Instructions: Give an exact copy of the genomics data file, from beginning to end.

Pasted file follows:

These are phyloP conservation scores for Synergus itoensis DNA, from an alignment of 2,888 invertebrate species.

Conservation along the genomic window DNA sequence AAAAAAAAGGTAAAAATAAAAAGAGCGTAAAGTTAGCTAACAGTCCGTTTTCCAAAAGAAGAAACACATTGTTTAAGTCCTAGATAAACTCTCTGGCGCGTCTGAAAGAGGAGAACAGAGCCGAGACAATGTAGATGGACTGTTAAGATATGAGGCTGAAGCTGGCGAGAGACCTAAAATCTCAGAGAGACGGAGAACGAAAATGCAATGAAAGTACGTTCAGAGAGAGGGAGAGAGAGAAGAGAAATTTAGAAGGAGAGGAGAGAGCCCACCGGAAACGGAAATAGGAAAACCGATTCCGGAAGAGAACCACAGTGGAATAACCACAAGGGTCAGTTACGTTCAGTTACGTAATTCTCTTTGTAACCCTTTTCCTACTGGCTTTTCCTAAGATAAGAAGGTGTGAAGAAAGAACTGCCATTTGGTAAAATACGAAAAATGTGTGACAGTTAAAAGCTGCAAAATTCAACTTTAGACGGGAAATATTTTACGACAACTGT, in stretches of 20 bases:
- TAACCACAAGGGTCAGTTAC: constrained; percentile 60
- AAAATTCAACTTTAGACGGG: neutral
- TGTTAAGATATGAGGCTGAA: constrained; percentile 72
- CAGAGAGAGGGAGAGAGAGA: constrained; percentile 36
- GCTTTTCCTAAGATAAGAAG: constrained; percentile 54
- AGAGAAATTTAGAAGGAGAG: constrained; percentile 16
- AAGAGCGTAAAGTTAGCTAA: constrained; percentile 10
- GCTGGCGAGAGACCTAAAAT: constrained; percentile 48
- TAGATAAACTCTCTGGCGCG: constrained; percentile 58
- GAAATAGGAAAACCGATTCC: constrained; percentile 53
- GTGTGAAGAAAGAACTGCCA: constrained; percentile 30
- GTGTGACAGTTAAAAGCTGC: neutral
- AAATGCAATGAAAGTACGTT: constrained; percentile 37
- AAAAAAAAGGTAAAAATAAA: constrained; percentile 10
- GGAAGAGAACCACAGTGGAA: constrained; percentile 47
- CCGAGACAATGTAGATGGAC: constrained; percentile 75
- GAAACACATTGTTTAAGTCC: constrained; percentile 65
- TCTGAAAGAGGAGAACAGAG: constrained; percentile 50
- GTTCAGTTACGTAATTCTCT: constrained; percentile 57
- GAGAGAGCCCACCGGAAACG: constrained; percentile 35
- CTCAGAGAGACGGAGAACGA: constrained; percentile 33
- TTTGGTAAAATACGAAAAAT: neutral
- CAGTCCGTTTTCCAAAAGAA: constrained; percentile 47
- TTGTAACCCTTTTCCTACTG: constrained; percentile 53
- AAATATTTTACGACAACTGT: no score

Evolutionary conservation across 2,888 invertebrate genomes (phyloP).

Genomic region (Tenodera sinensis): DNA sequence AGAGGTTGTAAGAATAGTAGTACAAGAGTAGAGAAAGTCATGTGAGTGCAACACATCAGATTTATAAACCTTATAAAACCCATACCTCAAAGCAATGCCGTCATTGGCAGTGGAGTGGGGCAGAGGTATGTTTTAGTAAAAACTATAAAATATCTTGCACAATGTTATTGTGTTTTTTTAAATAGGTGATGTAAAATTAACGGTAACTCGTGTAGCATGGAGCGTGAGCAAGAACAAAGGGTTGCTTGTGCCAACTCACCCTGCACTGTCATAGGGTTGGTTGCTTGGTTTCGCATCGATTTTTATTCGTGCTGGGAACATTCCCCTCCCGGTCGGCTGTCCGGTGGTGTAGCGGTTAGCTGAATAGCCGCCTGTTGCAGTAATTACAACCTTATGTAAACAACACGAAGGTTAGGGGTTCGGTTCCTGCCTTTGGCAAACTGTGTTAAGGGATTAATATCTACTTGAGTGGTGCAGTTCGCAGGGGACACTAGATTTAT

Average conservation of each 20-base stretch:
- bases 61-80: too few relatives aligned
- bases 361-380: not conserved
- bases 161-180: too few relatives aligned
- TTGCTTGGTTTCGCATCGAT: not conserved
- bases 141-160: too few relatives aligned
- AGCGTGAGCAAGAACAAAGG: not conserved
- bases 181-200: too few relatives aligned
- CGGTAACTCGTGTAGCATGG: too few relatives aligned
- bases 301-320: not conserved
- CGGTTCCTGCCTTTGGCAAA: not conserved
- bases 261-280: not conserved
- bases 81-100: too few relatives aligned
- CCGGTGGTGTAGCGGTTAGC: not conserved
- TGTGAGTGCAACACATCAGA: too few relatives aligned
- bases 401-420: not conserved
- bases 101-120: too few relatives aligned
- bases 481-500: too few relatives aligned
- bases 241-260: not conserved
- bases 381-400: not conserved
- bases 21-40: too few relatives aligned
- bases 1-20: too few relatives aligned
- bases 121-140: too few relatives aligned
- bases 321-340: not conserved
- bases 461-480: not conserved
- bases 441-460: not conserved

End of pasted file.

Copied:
These are phyloP conservation scores for Synergus itoensis DNA, from an alignment of 2,888 invertebrate species.

Conservation along the genomic window DNA sequence AAAAAAAAGGTAAAAATAAAAAGAGCGTAAAGTTAGCTAACAGTCCGTTTTCCAAAAGAAGAAACACATTGTTTAAGTCCTAGATAAACTCTCTGGCGCGTCTGAAAGAGGAGAACAGAGCCGAGACAATGTAGATGGACTGTTAAGATATGAGGCTGAAGCTGGCGAGAGACCTAAAATCTCAGAGAGACGGAGAACGAAAATGCAATGAAAGTACGTTCAGAGAGAGGGAGAGAGAGAAGAGAAATTTAGAAGGAGAGGAGAGAGCCCACCGGAAACGGAAATAGGAAAACCGATTCCGGAAGAGAACCACAGTGGAATAACCACAAGGGTCAGTTACGTTCAGTTACGTAATTCTCTTTGTAACCCTTTTCCTACTGGCTTTTCCTAAGATAAGAAGGTGTGAAGAAAGAACTGCCATTTGGTAAAATACGAAAAATGTGTGACAGTTAAAAGCTGCAAAATTCAACTTTAGACGGGAAATATTTTACGACAACTGT, in stretches of 20 bases:
- TAACCACAAGGGTCAGTTAC: constrained; percentile 60
- AAAATTCAACTTTAGACGGG: neutral
- TGTTAAGATATGAGGCTGAA: constrained; percentile 72
- CAGAGAGAGGGAGAGAGAGA: constrained; percentile 36
- GCTTTTCCTAAGATAAGAAG: constrained; percentile 54
- AGAGAAATTTAGAAGGAGAG: constrained; percentile 16
- AAGAGCGTAAAGTTAGCTAA: constrained; percentile 10
- GCTGGCGAGAGACCTAAAAT: constrained; percentile 48
- TAGATAAACTCTCTGGCGCG: constrained; percentile 58
- GAAATAGGAAAACCGATTCC: constrained; percentile 53
- GTGTGAAGAAAGAACTGCCA: constrained; percentile 30
- GTGTGACAGTTAAAAGCTGC: neutral
- AAATGCAATGAAAGTACGTT: constrained; percentile 37
- AAAAAAAAGGTAAAAATAAA: constrained; percentile 10
- GGAAGAGAACCACAGTGGAA: constrained; percentile 47
- CCGAGACAATGTAGATGGAC: constrained; percentile 75
- GAAACACATTGTTTAAGTCC: constrained; percentile 65
- TCTGAAAGAGGAGAACAGAG: constrained; percentile 50
- GTTCAGTTACGTAATTCTCT: constrained; percentile 57
- GAGAGAGCCCACCGGAAACG: constrained; percentile 35
- CTCAGAGAGACGGAGAACGA: constrained; percentile 33
- TTTGGTAAAATACGAAAAAT: neutral
- CAGTCCGTTTTCCAAAAGAA: constrained; percentile 47
- TTGTAACCCTTTTCCTACTG: constrained; percentile 53
- AAATATTTTACGACAACTGT: no score

Evolutionary conservation across 2,888 invertebrate genomes (phyloP).

Genomic region (Tenodera sinensis): DNA sequence AGAGGTTGTAAGAATAGTAGTACAAGAGTAGAGAAAGTCATGTGAGTGCAACACATCAGATTTATAAACCTTATAAAACCCATACCTCAAAGCAATGCCGTCATTGGCAGTGGAGTGGGGCAGAGGTATGTTTTAGTAAAAACTATAAAATATCTTGCACAATGTTATTGTGTTTTTTTAAATAGGTGATGTAAAATTAACGGTAACTCGTGTAGCATGGAGCGTGAGCAAGAACAAAGGGTTGCTTGTGCCAACTCACCCTGCACTGTCATAGGGTTGGTTGCTTGGTTTCGCATCGATTTTTATTCGTGCTGGGAACATTCCCCTCCCGGTCGGCTGTCCGGTGGTGTAGCGGTTAGCTGAATAGCCGCCTGTTGCAGTAATTACAACCTTATGTAAACAACACGAAGGTTAGGGGTTCGGTTCCTGCCTTTGGCAAACTGTGTTAAGGGATTAATATCTACTTGAGTGGTGCAGTTCGCAGGGGACACTAGATTTAT

Average conservation of each 20-base stretch:
- bases 61-80: too few relatives aligned
- bases 361-380: not conserved
- bases 161-180: too few relatives aligned
- TTGCTTGGTTTCGCATCGAT: not conserved
- bases 141-160: too few relatives aligned
- AGCGTGAGCAAGAACAAAGG: not conserved
- bases 181-200: too few relatives aligned
- CGGTAACTCGTGTAGCATGG: too few relatives aligned
- bases 301-320: not conserved
- CGGTTCCTGCCTTTGGCAAA: not conserved
- bases 261-280: not conserved
- bases 81-100: too few relatives aligned
- CCGGTGGTGTAGCGGTTAGC: not conserved
- TGTGAGTGCAACACATCAGA: too few relatives aligned
- bases 401-420: not conserved
- bases 101-120: too few relatives aligned
- bases 481-500: too few relatives aligned
- bases 241-260: not conserved
- bases 381-400: not conserved
- bases 21-40: too few relatives aligned
- bases 1-20: too few relatives aligned
- bases 121-140: too few relatives aligned
- bases 321-340: not conserved
- bases 461-480: not conserved
- bases 441-460: not conserved